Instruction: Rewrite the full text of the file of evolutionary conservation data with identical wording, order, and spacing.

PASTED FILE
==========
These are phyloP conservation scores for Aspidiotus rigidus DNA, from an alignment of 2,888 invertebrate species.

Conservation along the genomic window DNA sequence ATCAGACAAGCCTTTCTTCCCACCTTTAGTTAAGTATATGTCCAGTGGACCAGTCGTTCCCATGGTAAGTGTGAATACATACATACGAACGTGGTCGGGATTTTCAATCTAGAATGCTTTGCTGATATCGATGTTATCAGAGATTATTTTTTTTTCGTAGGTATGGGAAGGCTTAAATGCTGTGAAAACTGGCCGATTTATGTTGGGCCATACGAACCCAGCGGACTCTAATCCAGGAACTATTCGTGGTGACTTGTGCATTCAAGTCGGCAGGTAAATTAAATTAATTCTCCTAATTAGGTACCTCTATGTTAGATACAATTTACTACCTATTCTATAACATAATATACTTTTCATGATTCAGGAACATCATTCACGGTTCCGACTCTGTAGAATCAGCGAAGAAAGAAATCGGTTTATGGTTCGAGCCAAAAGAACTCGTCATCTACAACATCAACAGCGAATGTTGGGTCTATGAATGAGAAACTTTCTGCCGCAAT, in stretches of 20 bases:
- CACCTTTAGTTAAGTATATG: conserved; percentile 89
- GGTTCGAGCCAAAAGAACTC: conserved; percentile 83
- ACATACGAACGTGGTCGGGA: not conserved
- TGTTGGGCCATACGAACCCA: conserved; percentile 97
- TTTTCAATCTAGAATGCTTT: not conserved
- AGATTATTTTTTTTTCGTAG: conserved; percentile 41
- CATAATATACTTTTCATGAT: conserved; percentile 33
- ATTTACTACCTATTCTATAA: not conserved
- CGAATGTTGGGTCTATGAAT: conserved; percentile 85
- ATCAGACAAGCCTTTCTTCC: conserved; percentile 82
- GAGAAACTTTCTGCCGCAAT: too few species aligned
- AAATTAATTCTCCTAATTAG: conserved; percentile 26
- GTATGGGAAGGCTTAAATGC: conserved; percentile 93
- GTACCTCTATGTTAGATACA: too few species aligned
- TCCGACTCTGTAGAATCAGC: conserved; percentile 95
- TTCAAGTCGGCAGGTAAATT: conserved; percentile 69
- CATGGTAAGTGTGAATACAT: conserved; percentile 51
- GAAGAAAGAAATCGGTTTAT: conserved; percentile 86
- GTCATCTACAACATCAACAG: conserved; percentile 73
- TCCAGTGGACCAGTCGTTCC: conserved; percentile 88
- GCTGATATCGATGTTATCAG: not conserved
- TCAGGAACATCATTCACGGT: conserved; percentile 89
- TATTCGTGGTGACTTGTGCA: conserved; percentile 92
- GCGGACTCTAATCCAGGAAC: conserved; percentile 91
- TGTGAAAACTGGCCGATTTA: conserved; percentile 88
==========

These are phyloP conservation scores for Aspidiotus rigidus DNA, from an alignment of 2,888 invertebrate species.

Conservation along the genomic window DNA sequence ATCAGACAAGCCTTTCTTCCCACCTTTAGTTAAGTATATGTCCAGTGGACCAGTCGTTCCCATGGTAAGTGTGAATACATACATACGAACGTGGTCGGGATTTTCAATCTAGAATGCTTTGCTGATATCGATGTTATCAGAGATTATTTTTTTTTCGTAGGTATGGGAAGGCTTAAATGCTGTGAAAACTGGCCGATTTATGTTGGGCCATACGAACCCAGCGGACTCTAATCCAGGAACTATTCGTGGTGACTTGTGCATTCAAGTCGGCAGGTAAATTAAATTAATTCTCCTAATTAGGTACCTCTATGTTAGATACAATTTACTACCTATTCTATAACATAATATACTTTTCATGATTCAGGAACATCATTCACGGTTCCGACTCTGTAGAATCAGCGAAGAAAGAAATCGGTTTATGGTTCGAGCCAAAAGAACTCGTCATCTACAACATCAACAGCGAATGTTGGGTCTATGAATGAGAAACTTTCTGCCGCAAT, in stretches of 20 bases:
- CACCTTTAGTTAAGTATATG: conserved; percentile 89
- GGTTCGAGCCAAAAGAACTC: conserved; percentile 83
- ACATACGAACGTGGTCGGGA: not conserved
- TGTTGGGCCATACGAACCCA: conserved; percentile 97
- TTTTCAATCTAGAATGCTTT: not conserved
- AGATTATTTTTTTTTCGTAG: conserved; percentile 41
- CATAATATACTTTTCATGAT: conserved; percentile 33
- ATTTACTACCTATTCTATAA: not conserved
- CGAATGTTGGGTCTATGAAT: conserved; percentile 85
- ATCAGACAAGCCTTTCTTCC: conserved; percentile 82
- GAGAAACTTTCTGCCGCAAT: too few species aligned
- AAATTAATTCTCCTAATTAG: conserved; percentile 26
- GTATGGGAAGGCTTAAATGC: conserved; percentile 93
- GTACCTCTATGTTAGATACA: too few species aligned
- TCCGACTCTGTAGAATCAGC: conserved; percentile 95
- TTCAAGTCGGCAGGTAAATT: conserved; percentile 69
- CATGGTAAGTGTGAATACAT: conserved; percentile 51
- GAAGAAAGAAATCGGTTTAT: conserved; percentile 86
- GTCATCTACAACATCAACAG: conserved; percentile 73
- TCCAGTGGACCAGTCGTTCC: conserved; percentile 88
- GCTGATATCGATGTTATCAG: not conserved
- TCAGGAACATCATTCACGGT: conserved; percentile 89
- TATTCGTGGTGACTTGTGCA: conserved; percentile 92
- GCGGACTCTAATCCAGGAAC: conserved; percentile 91
- TGTGAAAACTGGCCGATTTA: conserved; percentile 88